The Frame Game

A familiar footstep outside my office, “C’mon in, Vinnie, the door’s open.”

“Hi, Sy, how ya doin’?”

“Can’t complain. Yourself?”

“Fine, fine. Hey, I been thinking about something you said while Al and us were talking about rockets and orbits and such. You remember that?”

“We’ve done that in quantity. What statement in particular?”

“It was about when you’re in the ISS, you still see like 88% of Earth’s gravity. But I seen video of those astronauts just floating around in the station. Seems to me those two don’t add up.”

“Hah! We’re talking physics of motion here. What’s the magic word?”

“You’re saying it’s frames? I thought black holes did that.”

“Black holes are an extreme example, but frame‑thinking is an essential tool in analyzing any kind of relative motion. Einstein’s famous ‘happy thought‘ about a man in a free‑falling elevator—”

“Whoa, why is that a happy thought? I been nervous about elevators ever since that time we got stuck in one.”

“At least it wasn’t falling, right? Point is, the elevator and whoever’s in it agree that Newton’s First Law of Motion is valid for everything they see in there.”

“Wait, which Law is that?”

“‘Things either don’t move or else they move at a steady pace along a straight line.’ Suppose you’re that guy—”

“I’d rather not.”

“… and the elevator is in a zero‑gravity field. You take something out of your pocket, put it the air in front of you and it stays there. You give it a tap and it floats away in a straight line. Any different behavior means that your entire frame — you, the elevator and anything else in there — is being accelerated by some force. Let’s take two possibilities. Case one, you and the elevator are resting on terra firma, tightly held by the force of gravity.”

“I like that one.”

“Case two, you and the elevator are way out in space, zero‑gravity again, but you’re in a rocket under 1-g acceleration. Einstein got happy because he realized that you’d feel the same either way. You’d have no mechanical way to distinguish between the two cases.”

“What’s that mean, mechanical?”

“It excludes sneaky ways of outside influence by magnetic fields and such. Anyhow, Einstein’s insight was key to extending Newton’s First Law to figuring acceleration for an entire frame. Like, for instance, an orbiting ISS.”

“Ah, you’re saying that floating astronauts in an 88% Earth-gravity field is fine because the ISS and the guys share the frame feeling that 88% but the guys are floating relative to that frame. But down here if we could look in there we’d see how both kinds of motion literally add up.”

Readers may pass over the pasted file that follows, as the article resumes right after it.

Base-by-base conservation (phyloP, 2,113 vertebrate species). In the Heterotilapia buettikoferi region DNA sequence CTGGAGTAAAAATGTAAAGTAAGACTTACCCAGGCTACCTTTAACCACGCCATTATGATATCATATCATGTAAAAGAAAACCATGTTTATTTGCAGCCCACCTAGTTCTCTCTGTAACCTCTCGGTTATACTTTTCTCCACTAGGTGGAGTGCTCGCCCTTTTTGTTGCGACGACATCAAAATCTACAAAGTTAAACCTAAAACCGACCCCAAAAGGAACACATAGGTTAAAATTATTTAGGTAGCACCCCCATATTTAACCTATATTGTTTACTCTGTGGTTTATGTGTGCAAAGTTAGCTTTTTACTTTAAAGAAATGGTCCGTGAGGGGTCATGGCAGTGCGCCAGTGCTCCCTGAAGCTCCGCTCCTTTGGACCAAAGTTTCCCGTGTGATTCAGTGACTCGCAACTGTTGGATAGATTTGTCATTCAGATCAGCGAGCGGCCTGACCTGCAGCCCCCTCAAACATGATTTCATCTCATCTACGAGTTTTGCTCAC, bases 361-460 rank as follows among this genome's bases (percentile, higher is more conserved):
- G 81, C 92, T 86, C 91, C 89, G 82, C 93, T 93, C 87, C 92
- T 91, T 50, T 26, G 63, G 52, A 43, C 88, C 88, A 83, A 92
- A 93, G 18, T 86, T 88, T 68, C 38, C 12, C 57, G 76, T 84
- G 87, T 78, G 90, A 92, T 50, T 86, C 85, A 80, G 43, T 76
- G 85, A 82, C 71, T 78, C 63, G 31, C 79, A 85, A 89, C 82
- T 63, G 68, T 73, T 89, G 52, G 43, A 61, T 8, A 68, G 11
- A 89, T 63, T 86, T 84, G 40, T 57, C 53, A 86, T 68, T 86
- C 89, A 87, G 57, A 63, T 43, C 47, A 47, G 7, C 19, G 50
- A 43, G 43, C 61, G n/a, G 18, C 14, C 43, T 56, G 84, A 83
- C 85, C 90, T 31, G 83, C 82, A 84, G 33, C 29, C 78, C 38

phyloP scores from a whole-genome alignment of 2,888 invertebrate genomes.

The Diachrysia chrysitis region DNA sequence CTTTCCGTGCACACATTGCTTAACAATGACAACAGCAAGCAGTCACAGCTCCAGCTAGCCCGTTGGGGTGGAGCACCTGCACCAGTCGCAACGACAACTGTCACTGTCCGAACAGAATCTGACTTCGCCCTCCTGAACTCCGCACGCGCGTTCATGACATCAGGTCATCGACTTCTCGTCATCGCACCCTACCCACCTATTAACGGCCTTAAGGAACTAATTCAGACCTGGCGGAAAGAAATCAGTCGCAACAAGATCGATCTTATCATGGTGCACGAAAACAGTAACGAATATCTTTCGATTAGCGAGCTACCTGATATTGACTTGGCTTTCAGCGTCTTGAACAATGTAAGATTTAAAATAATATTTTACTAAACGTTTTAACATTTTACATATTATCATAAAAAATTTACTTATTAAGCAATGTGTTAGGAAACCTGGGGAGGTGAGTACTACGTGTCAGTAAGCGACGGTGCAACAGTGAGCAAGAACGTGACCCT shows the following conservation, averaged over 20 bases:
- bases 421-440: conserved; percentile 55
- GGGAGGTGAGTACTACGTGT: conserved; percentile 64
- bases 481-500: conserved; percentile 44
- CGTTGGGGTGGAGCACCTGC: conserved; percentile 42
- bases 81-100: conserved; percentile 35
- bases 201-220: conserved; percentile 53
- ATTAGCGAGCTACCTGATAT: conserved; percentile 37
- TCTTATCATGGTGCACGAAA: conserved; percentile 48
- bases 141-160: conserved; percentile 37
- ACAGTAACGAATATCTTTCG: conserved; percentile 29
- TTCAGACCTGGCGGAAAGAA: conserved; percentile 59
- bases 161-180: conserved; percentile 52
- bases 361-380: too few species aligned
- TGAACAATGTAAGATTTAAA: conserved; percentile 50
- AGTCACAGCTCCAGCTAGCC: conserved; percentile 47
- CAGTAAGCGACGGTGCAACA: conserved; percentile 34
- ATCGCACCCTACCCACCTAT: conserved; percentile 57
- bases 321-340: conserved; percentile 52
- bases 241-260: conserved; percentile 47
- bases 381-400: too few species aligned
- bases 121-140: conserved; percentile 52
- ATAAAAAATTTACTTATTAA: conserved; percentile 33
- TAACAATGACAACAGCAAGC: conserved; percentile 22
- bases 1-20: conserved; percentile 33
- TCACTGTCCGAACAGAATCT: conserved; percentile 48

“Exactly. It’s just much easier to think about only one kind at a time.”

“Wait. You said the ISS is being accelerated. I thought it’s going a steady 17500 miles an hour which it’s got to do to stay 250 miles up.”

“Is it going in a straight line?”

“Well, no, it’s going in a circle, mostly, except when it has to dodge some space junk.”

“So the First Law doesn’t apply. Acceleration is change in momentum, and the ISS momentum is constantly changing.”

“But it’s moving steady.”

“But not in a straight line. Momentum is a vector that points in a specific direction. Change the direction, you change the momentum. Newton’s Second Law links momentum change with force and acceleration. Any orbiting object undergoes angular acceleration.”

“Angular acceleration, that’s a new one. It’s degrees per second per second?”

“Yup, or radians. There’s two kinds, though — orbiting and spinning. The ISS doesn’t spin because it has to keep its solar panels facing the Sun.”

“But I’ve seen sci-fi movies set in something that spins to create artificial gravity. Like that 2001 Space Odyssey where the guy does his running exercise inside the ship.”

“Sure, and people have designed space stations that spin for the same reason. You’d have a cascade of frames — the station orbiting some planet, the station spinning, maybe even a ballerina inside doing pirouettes.”

“How do you calculate all that?”

“You don’t. You work with whichever frame is useful for what you’re trying to accomplish.”

“Makes my head spin.”

~~ Rich Olcott

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